On June 5, 2019, the Government of Ontario introduced wage cap legislation (Bill 124) the purports to restrict compensation increases for employees in the Broader Public Sector. Bill 124, the Protecting a Sustainable Public Sector for Future Generations Act, 2019, contains compensation restraint measures for non-union and unionized employees employed by the Ontario government, Crown agencies, the broader public sector (including government funded not-for-profit organizations in the Developmental Services and Home Care and Community Services sectors), and other organizations that receive funding from the government of Ontario.
The Bill creates a 3 year “moderation period”, during which:
- salary rate increases are limited to no more than 1% per 12-month period for any individual position or class of position; and
- any incremental increases to existing compensation entitlements or new compensation entitlements are limited to no more than 1% averaged over all employees covered by a collective agreement or across the employer’s non-unionized employee group.
The Bill defines compensation as “anything paid or provided, directly or indirectly, to or for the benefit of an employee, and includes salary, benefits, perquisites and all forms of non-discretionary and discretionary payments”. The Bill also includes “Anti-Avoidance” restrictions that essentially prohibit an employer from paying out compensation before or after the Moderation Period to make up for sums not received during the Moderation Period. Finally, the Bill provides the government with the authority to order that a collective agreement is inconsistent with the Act and require the parties to renegotiate terms that are consistent with it.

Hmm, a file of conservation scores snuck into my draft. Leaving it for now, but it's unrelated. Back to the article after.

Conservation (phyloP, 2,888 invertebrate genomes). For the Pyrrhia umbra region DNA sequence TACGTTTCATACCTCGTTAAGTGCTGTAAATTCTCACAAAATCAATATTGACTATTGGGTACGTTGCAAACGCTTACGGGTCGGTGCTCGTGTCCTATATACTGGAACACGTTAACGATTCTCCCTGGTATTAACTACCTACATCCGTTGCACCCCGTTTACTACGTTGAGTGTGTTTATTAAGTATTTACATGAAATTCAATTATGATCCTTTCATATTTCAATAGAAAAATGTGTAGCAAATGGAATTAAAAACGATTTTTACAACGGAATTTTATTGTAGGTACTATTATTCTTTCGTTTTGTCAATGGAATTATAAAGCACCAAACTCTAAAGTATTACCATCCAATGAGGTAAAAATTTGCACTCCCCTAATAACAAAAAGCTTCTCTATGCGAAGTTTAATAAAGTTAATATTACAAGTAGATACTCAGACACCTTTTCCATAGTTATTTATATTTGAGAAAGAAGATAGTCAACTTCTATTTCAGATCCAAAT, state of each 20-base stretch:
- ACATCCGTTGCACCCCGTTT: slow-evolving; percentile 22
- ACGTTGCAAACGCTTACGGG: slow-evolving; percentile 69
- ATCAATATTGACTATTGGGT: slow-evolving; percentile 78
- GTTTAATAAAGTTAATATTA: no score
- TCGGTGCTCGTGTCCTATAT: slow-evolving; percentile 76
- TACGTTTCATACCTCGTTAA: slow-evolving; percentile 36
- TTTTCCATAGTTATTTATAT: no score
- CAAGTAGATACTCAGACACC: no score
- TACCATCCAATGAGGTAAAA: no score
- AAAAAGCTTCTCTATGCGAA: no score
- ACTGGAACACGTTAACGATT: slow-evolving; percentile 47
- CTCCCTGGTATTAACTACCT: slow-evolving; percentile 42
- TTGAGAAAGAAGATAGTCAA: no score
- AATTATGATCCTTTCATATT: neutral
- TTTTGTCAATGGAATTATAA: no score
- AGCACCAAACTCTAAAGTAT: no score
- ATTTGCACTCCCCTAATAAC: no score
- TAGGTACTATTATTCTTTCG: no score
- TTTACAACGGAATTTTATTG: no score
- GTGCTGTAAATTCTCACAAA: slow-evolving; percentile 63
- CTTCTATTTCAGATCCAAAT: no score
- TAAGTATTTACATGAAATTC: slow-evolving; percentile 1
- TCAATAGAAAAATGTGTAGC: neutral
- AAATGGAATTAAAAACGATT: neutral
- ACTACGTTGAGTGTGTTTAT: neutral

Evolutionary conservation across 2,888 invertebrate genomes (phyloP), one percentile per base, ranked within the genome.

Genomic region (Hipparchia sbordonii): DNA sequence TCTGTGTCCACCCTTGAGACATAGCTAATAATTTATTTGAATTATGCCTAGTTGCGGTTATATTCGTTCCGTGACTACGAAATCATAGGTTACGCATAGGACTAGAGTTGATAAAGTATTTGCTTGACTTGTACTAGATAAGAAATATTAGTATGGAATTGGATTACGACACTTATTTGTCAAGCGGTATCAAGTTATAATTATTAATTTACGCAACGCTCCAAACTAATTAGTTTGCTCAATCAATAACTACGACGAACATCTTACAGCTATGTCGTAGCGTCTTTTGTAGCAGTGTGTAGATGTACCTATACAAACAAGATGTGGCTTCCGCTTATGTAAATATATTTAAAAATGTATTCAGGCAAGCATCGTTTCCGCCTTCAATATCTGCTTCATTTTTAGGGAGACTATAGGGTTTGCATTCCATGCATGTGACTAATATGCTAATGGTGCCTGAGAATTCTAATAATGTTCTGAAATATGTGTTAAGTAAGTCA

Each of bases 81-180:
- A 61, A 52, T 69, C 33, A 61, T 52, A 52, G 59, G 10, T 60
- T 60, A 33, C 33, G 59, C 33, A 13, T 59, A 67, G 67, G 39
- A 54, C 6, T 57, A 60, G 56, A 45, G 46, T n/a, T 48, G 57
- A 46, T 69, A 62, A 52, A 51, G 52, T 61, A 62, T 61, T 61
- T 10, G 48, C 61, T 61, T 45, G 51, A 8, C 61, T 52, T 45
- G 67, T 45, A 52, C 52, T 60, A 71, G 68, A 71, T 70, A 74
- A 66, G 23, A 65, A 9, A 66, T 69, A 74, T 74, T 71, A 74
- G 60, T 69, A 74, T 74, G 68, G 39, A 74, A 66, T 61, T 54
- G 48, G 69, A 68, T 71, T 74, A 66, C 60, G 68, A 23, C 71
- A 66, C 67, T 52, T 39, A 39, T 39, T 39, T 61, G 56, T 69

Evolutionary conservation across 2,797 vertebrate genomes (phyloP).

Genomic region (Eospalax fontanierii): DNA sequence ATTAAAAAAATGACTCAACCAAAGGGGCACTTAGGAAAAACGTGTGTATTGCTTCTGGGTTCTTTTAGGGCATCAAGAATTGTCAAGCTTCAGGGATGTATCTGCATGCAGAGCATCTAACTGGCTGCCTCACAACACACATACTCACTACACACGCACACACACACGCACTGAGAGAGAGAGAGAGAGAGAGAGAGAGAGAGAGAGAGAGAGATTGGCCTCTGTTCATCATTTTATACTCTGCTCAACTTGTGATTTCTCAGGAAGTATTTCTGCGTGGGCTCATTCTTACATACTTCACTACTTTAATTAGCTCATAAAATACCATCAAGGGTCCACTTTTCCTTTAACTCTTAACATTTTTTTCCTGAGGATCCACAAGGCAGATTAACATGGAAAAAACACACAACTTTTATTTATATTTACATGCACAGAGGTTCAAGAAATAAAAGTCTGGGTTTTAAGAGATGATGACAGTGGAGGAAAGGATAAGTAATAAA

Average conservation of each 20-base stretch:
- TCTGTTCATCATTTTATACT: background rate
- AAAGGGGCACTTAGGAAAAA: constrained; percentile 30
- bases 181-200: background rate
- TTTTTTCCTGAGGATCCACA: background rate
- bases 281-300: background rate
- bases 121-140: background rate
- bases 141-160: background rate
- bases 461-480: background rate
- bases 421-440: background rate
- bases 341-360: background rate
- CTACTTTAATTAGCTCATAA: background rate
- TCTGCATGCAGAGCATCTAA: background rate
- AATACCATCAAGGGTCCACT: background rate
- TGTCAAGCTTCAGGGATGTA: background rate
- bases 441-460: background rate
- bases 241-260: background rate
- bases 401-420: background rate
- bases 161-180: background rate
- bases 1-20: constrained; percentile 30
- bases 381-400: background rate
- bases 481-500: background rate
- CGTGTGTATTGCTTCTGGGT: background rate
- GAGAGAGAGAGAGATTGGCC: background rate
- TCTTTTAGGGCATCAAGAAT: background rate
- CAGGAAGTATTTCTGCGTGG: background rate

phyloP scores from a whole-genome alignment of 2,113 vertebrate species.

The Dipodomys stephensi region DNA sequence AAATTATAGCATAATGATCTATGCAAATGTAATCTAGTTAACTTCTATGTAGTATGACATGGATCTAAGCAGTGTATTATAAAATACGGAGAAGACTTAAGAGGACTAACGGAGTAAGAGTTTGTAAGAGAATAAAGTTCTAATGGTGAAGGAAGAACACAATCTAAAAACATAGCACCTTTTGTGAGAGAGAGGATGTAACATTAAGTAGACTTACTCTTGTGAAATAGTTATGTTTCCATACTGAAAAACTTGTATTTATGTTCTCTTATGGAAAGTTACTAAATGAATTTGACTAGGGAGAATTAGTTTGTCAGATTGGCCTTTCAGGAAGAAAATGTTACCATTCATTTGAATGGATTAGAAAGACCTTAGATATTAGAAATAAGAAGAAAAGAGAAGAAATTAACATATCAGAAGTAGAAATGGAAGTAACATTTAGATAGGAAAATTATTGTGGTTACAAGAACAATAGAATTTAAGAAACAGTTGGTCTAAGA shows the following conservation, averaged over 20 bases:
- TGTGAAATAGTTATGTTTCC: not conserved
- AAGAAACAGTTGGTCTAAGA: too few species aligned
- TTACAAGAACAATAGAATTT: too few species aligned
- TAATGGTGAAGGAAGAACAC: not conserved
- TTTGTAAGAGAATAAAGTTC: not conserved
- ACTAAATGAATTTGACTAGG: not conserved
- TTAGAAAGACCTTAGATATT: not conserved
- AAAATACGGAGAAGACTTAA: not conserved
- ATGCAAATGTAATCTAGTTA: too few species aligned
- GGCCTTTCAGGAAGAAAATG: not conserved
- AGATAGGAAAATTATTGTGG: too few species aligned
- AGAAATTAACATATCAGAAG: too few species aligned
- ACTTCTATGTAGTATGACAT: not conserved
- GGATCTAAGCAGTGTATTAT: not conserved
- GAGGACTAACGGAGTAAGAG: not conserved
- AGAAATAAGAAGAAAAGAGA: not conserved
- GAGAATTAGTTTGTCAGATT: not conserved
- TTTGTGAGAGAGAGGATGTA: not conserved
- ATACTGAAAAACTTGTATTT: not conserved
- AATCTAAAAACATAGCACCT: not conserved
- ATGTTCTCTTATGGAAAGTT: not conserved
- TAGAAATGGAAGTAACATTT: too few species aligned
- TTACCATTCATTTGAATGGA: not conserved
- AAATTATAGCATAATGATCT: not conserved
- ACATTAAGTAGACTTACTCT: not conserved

The government will be returning to the house at the end of October and has asked stakeholders for feedback on the Bill in the interim. If passed, Bill 124 would likely have retroactive effects to June 5, 2019 if passed.
Based on our early experience with this issue at the bargaining table since the legislation was introduced, some union representatives appear to recognize that employers can’t reasonably be expected to negotiate deals that would exceed the moderation period limits described above. At the same time, union protests around the province and a likely strike in the education sector (a key sector impacted by Bill 124) may influence the legislative process. In addition, a review of Interest Arbitration awards (for employers covered by the Hospital Labour Disputes Arbitration Act) demonstrates that arbitrators have treated the Bill as ineffective until passed. According to the language of the Bill, these awards stand to be unwound and rendered ineffective after the Bill passes – at considerable legal expense – for both unions and employers.
What can an employer do in the meantime? Each agency’s situation will depend on a number of variables (pay equity, collective agreement language, union status, bargaining position on June 5, 2019, and what your past practice has been in managing funding and budgets). We recommend that you speak with your legal counsel to determine how your budget is affected by Bill 124 and best practices managing compensation during these uncertain times.
In the meantime, we will continue to monitor the situation and will provide you with updates on the developments as they emerge.